The next speaker was Neil Ashworth, FCILT, Supply Chain Director of who looked at the "green" issues facing the industry. He said that it often appears that politicians and business are opposed to the green agenda as they think that you cannot make a profit and go green at the same time. The implications of climate change are huge and the consequences severe. The challenge is to both go green and make a profit. Mr. Ashworth pointed out that for every £1 spend now on addressing the climate change issue, some £15 - £20 will be saved later. We must all act together if we want to see growth in a low carbon economy.

Every activity we undertake creates carbon emissions and Tesco is taking an active role in reducing it's emissions. This requires a fundamental change to the business model and the setting of targets along with accountability and to achieve this requires businesses to work with suppliers. The last quarter of the 20th Century saw a consumer revolution with more information being available and greater choice and availability of products. There are green choices, but a lack of information on these and customers need better information in order to make informed choices. They want information on the impact of products and services and Tesco is aiming to put this on packaging of all of its products. The company is working with the Carbon Trust to establish the CO2 impact for all of its products.

Mr. Ashworth said that it does not need to be a major project to make a large impact on the environment, but small, incremental steps can have a major impact. For example, Tesco customers get "green" Clubcard points for reusing carrier bags and this has resulted in a reduction in the number of carrier bags handed out by 14 million per week. Tesco is also the UK market leader in biofuels with some 200 filling stations selling such fuels. In 2006, Tesco set a target to halve its energy use by 2010, but will meet this target in 2008. Energy reduction is a priority throughout the company and the new Livingston Distribution Centre was designed to be energy efficient. There will be a new format at stores which will be energy efficient and use sustainable materials. Tesco Express stores already are energy efficient.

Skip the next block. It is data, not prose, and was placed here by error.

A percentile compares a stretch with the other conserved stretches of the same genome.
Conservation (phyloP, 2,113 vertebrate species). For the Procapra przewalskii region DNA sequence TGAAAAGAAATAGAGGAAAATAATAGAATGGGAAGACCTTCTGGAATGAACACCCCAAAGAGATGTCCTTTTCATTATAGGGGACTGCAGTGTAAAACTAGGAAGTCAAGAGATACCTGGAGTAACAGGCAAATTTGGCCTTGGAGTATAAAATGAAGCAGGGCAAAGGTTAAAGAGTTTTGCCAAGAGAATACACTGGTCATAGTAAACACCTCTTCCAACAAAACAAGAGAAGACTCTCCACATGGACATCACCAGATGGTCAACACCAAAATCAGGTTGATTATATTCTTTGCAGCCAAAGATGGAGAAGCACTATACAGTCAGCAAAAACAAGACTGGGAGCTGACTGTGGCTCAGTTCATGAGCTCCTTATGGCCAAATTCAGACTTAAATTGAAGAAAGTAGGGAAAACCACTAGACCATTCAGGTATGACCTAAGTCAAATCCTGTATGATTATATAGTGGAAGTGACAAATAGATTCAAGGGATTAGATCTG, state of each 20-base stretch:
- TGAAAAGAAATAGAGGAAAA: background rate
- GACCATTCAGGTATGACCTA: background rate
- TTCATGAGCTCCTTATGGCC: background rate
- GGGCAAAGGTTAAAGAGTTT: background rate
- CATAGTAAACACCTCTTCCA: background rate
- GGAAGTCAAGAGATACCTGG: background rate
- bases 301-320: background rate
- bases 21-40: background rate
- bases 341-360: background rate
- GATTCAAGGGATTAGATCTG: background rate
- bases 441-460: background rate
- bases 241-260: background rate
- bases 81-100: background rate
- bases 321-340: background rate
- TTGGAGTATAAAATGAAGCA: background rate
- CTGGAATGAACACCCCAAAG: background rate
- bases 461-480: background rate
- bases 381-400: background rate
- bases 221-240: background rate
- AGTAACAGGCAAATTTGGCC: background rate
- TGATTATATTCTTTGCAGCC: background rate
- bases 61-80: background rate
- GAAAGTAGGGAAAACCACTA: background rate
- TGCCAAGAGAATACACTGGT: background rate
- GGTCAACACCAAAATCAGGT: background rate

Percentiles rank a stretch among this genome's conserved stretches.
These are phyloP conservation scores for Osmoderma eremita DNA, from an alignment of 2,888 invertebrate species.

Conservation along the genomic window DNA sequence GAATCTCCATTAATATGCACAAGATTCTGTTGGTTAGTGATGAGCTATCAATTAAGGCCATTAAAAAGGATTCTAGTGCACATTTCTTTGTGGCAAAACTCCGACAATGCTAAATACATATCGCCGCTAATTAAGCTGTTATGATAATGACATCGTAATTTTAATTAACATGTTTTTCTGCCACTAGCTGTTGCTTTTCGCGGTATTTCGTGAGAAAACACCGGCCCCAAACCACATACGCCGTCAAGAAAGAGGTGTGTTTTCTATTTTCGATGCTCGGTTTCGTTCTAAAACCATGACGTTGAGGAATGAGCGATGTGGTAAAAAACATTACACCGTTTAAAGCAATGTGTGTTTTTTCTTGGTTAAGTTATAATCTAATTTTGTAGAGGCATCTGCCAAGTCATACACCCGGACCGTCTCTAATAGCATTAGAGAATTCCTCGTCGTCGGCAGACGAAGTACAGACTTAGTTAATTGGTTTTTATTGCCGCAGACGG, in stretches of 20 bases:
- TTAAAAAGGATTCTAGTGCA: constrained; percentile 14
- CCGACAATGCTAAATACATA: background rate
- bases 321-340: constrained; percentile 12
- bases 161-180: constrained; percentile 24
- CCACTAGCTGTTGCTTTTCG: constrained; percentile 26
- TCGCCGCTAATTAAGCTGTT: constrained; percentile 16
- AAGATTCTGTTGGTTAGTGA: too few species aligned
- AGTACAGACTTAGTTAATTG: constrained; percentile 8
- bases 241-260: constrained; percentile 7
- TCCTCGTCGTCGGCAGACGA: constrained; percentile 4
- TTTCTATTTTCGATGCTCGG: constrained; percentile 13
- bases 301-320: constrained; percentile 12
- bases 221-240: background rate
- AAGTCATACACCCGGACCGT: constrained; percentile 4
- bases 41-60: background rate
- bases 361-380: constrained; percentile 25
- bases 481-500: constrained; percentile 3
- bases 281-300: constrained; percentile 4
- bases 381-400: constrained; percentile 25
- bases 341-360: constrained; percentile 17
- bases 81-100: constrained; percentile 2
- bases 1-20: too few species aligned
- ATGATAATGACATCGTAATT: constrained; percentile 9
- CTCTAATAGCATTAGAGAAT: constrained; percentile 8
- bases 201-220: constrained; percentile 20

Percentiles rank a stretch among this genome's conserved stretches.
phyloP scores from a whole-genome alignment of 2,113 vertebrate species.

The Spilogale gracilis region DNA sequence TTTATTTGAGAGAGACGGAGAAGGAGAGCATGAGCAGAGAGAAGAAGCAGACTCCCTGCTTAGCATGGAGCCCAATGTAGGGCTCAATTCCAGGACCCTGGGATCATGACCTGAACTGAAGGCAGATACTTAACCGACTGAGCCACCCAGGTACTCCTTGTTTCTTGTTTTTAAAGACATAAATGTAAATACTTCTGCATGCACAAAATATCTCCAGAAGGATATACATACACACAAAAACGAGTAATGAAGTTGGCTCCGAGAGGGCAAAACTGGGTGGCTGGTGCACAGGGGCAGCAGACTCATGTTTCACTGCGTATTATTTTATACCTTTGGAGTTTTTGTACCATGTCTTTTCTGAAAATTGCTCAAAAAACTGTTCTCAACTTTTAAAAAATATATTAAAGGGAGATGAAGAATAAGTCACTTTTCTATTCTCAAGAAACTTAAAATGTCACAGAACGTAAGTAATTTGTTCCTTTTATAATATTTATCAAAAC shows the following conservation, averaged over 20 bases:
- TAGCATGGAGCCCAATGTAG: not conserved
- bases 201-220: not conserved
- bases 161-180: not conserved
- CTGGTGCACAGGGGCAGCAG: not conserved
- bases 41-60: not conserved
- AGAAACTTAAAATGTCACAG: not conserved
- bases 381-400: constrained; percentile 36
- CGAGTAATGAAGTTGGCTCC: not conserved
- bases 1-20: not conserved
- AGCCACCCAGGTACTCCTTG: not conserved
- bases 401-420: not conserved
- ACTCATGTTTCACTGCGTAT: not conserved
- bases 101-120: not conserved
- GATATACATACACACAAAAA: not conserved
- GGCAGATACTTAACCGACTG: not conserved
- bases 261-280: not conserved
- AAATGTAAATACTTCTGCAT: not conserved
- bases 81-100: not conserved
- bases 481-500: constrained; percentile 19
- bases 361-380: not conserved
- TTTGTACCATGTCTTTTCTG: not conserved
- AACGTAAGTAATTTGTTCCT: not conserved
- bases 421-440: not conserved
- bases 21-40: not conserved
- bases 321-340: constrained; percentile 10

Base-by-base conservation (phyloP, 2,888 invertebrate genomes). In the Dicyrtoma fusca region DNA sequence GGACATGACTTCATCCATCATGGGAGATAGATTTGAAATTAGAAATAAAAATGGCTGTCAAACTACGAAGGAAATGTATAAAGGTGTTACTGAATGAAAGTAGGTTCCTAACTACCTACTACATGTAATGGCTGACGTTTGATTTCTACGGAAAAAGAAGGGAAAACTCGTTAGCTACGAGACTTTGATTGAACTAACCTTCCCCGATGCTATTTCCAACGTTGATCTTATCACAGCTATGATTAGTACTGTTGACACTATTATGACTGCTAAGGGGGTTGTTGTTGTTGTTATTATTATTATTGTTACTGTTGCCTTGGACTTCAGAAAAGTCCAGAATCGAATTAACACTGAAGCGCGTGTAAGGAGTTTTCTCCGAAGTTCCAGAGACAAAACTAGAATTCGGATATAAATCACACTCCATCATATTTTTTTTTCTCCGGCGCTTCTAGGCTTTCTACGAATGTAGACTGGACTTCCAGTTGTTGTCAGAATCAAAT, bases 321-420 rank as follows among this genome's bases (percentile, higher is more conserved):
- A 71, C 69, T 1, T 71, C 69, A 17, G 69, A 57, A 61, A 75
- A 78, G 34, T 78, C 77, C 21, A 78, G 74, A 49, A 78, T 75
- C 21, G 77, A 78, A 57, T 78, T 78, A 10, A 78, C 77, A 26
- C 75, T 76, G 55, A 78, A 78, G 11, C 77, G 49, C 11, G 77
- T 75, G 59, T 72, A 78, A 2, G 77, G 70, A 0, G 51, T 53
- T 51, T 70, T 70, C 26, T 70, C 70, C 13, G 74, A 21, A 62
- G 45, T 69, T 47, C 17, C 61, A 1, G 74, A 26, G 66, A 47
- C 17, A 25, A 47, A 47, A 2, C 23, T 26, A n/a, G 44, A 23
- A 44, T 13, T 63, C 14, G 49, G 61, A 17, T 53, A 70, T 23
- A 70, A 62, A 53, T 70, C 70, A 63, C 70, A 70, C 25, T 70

Tesco has also invested in low emission vehicles and is working towards a target of using 50% biofuel in all vehicles by 2010. Additionally it is using rail and waterways for distribution and has invested in electric vans for local distribution. With this investment, Tesco is growing and this shows that going green can actually improve profits. Changes in consumer behaviour will also mean that suppliers will have to change to meet consumer aspirations and those that do will reap the rewards.

The informal address was given by the award winning after dinner speaker, Mr. Eric Davidson who entertained members and guests with a selection of funny anecdotes and observations that were enjoyed by the audience.

The evening was rounded off with the Prize Draw in support of Transaid. The Scottish Regional Officer acted as host for this part of the evening and the prize draw succeeded in raising a total of £1510. This total was matched by DHL Exel Supply Chain taking the total amount to £3020.

The Scottish Region would like to express thanks to DHL Supply Chain for their generosity.

Report by John Fender.